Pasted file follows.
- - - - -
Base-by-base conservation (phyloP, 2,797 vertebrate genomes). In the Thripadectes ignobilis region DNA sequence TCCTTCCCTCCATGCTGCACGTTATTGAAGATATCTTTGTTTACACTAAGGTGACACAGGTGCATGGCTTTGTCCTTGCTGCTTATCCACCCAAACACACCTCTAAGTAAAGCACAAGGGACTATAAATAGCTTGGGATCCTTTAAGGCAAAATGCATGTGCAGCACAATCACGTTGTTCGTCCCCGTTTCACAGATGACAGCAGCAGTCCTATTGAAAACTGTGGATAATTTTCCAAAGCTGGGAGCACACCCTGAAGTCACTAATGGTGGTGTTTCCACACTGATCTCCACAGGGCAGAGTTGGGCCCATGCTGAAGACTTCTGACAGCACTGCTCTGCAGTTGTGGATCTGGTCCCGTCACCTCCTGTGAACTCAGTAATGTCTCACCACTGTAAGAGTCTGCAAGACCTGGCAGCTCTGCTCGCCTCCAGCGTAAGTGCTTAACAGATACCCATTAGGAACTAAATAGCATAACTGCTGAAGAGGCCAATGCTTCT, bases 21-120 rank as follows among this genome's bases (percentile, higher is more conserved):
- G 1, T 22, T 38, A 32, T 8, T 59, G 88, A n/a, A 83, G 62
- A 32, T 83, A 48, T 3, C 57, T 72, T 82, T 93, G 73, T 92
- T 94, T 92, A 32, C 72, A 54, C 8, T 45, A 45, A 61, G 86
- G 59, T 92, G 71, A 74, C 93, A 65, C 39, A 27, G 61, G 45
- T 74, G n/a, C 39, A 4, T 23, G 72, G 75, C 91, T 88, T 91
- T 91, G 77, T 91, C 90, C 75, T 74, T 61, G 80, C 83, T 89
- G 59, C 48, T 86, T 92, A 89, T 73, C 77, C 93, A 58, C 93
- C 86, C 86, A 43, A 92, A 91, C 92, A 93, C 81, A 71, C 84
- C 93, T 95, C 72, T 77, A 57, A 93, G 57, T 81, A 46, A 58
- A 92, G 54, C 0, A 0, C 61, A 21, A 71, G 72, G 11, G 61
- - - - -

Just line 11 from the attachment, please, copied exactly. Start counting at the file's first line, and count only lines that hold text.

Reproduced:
- A 92, G 54, C 0, A 0, C 61, A 21, A 71, G 72, G 11, G 61